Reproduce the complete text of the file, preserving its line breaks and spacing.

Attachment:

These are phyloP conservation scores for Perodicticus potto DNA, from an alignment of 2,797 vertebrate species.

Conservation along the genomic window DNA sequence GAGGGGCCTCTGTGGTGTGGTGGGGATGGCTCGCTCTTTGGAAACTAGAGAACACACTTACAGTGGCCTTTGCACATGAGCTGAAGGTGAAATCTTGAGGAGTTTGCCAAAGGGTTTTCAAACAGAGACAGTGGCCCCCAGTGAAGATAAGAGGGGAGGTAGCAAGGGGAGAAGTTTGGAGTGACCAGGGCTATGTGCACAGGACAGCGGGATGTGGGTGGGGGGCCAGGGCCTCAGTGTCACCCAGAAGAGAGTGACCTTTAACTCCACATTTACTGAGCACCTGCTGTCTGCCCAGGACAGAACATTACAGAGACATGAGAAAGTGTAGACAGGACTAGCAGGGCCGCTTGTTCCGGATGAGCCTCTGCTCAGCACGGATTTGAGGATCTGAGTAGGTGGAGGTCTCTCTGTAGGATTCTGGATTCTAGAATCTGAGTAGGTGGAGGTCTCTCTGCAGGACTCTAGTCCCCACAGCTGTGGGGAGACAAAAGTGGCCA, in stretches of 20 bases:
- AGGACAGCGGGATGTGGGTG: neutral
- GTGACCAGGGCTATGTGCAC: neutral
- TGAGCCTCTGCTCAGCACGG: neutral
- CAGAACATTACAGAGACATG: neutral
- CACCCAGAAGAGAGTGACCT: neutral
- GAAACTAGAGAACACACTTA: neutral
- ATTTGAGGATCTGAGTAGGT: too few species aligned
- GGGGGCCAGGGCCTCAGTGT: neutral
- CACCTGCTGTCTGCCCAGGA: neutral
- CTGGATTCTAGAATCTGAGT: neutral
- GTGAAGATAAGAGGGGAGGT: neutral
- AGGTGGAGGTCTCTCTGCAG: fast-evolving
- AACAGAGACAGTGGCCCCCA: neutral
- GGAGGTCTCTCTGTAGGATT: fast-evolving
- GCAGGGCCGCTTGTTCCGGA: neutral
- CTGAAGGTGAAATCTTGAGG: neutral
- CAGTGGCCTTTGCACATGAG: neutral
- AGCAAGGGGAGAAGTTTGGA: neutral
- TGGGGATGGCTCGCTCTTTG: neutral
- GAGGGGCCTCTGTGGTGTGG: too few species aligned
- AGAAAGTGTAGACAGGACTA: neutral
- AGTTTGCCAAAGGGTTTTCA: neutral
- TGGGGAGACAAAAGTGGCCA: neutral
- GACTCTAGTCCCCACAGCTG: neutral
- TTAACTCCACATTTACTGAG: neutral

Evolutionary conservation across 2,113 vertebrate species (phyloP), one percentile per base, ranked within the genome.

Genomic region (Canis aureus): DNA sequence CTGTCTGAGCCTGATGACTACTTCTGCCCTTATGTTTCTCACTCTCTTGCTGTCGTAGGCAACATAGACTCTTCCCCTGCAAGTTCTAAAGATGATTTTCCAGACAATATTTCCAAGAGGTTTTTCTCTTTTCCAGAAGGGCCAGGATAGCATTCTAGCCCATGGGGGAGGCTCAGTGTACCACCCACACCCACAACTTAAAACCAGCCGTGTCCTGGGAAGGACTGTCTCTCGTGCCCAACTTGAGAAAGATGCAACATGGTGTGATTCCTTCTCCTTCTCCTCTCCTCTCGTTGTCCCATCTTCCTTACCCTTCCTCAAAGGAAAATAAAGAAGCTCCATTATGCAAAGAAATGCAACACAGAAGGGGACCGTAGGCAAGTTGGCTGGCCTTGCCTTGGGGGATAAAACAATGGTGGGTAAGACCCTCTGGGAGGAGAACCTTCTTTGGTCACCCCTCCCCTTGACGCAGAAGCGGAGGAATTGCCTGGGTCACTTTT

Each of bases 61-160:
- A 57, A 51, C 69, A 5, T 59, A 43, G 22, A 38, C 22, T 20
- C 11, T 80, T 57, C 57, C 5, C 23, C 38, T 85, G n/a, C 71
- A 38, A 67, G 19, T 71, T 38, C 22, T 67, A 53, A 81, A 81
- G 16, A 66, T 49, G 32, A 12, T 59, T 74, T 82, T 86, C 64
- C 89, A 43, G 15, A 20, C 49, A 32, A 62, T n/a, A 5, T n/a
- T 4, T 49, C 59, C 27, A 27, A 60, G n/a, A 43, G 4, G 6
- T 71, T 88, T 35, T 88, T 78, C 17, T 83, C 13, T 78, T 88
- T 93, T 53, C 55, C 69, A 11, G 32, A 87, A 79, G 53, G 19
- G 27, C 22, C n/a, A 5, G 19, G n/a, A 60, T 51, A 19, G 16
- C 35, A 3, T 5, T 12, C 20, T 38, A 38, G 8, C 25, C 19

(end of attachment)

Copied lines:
These are phyloP conservation scores for Perodicticus potto DNA, from an alignment of 2,797 vertebrate species.

Conservation along the genomic window DNA sequence GAGGGGCCTCTGTGGTGTGGTGGGGATGGCTCGCTCTTTGGAAACTAGAGAACACACTTACAGTGGCCTTTGCACATGAGCTGAAGGTGAAATCTTGAGGAGTTTGCCAAAGGGTTTTCAAACAGAGACAGTGGCCCCCAGTGAAGATAAGAGGGGAGGTAGCAAGGGGAGAAGTTTGGAGTGACCAGGGCTATGTGCACAGGACAGCGGGATGTGGGTGGGGGGCCAGGGCCTCAGTGTCACCCAGAAGAGAGTGACCTTTAACTCCACATTTACTGAGCACCTGCTGTCTGCCCAGGACAGAACATTACAGAGACATGAGAAAGTGTAGACAGGACTAGCAGGGCCGCTTGTTCCGGATGAGCCTCTGCTCAGCACGGATTTGAGGATCTGAGTAGGTGGAGGTCTCTCTGTAGGATTCTGGATTCTAGAATCTGAGTAGGTGGAGGTCTCTCTGCAGGACTCTAGTCCCCACAGCTGTGGGGAGACAAAAGTGGCCA, in stretches of 20 bases:
- AGGACAGCGGGATGTGGGTG: neutral
- GTGACCAGGGCTATGTGCAC: neutral
- TGAGCCTCTGCTCAGCACGG: neutral
- CAGAACATTACAGAGACATG: neutral
- CACCCAGAAGAGAGTGACCT: neutral
- GAAACTAGAGAACACACTTA: neutral
- ATTTGAGGATCTGAGTAGGT: too few species aligned
- GGGGGCCAGGGCCTCAGTGT: neutral
- CACCTGCTGTCTGCCCAGGA: neutral
- CTGGATTCTAGAATCTGAGT: neutral
- GTGAAGATAAGAGGGGAGGT: neutral
- AGGTGGAGGTCTCTCTGCAG: fast-evolving
- AACAGAGACAGTGGCCCCCA: neutral
- GGAGGTCTCTCTGTAGGATT: fast-evolving
- GCAGGGCCGCTTGTTCCGGA: neutral
- CTGAAGGTGAAATCTTGAGG: neutral
- CAGTGGCCTTTGCACATGAG: neutral
- AGCAAGGGGAGAAGTTTGGA: neutral
- TGGGGATGGCTCGCTCTTTG: neutral
- GAGGGGCCTCTGTGGTGTGG: too few species aligned
- AGAAAGTGTAGACAGGACTA: neutral
- AGTTTGCCAAAGGGTTTTCA: neutral
- TGGGGAGACAAAAGTGGCCA: neutral
- GACTCTAGTCCCCACAGCTG: neutral
- TTAACTCCACATTTACTGAG: neutral

Evolutionary conservation across 2,113 vertebrate species (phyloP), one percentile per base, ranked within the genome.

Genomic region (Canis aureus): DNA sequence CTGTCTGAGCCTGATGACTACTTCTGCCCTTATGTTTCTCACTCTCTTGCTGTCGTAGGCAACATAGACTCTTCCCCTGCAAGTTCTAAAGATGATTTTCCAGACAATATTTCCAAGAGGTTTTTCTCTTTTCCAGAAGGGCCAGGATAGCATTCTAGCCCATGGGGGAGGCTCAGTGTACCACCCACACCCACAACTTAAAACCAGCCGTGTCCTGGGAAGGACTGTCTCTCGTGCCCAACTTGAGAAAGATGCAACATGGTGTGATTCCTTCTCCTTCTCCTCTCCTCTCGTTGTCCCATCTTCCTTACCCTTCCTCAAAGGAAAATAAAGAAGCTCCATTATGCAAAGAAATGCAACACAGAAGGGGACCGTAGGCAAGTTGGCTGGCCTTGCCTTGGGGGATAAAACAATGGTGGGTAAGACCCTCTGGGAGGAGAACCTTCTTTGGTCACCCCTCCCCTTGACGCAGAAGCGGAGGAATTGCCTGGGTCACTTTT

Each of bases 61-160:
- A 57, A 51, C 69, A 5, T 59, A 43, G 22, A 38, C 22, T 20
- C 11, T 80, T 57, C 57, C 5, C 23, C 38, T 85, G n/a, C 71
- A 38, A 67, G 19, T 71, T 38, C 22, T 67, A 53, A 81, A 81
- G 16, A 66, T 49, G 32, A 12, T 59, T 74, T 82, T 86, C 64
- C 89, A 43, G 15, A 20, C 49, A 32, A 62, T n/a, A 5, T n/a
- T 4, T 49, C 59, C 27, A 27, A 60, G n/a, A 43, G 4, G 6
- T 71, T 88, T 35, T 88, T 78, C 17, T 83, C 13, T 78, T 88
- T 93, T 53, C 55, C 69, A 11, G 32, A 87, A 79, G 53, G 19
- G 27, C 22, C n/a, A 5, G 19, G n/a, A 60, T 51, A 19, G 16
- C 35, A 3, T 5, T 12, C 20, T 38, A 38, G 8, C 25, C 19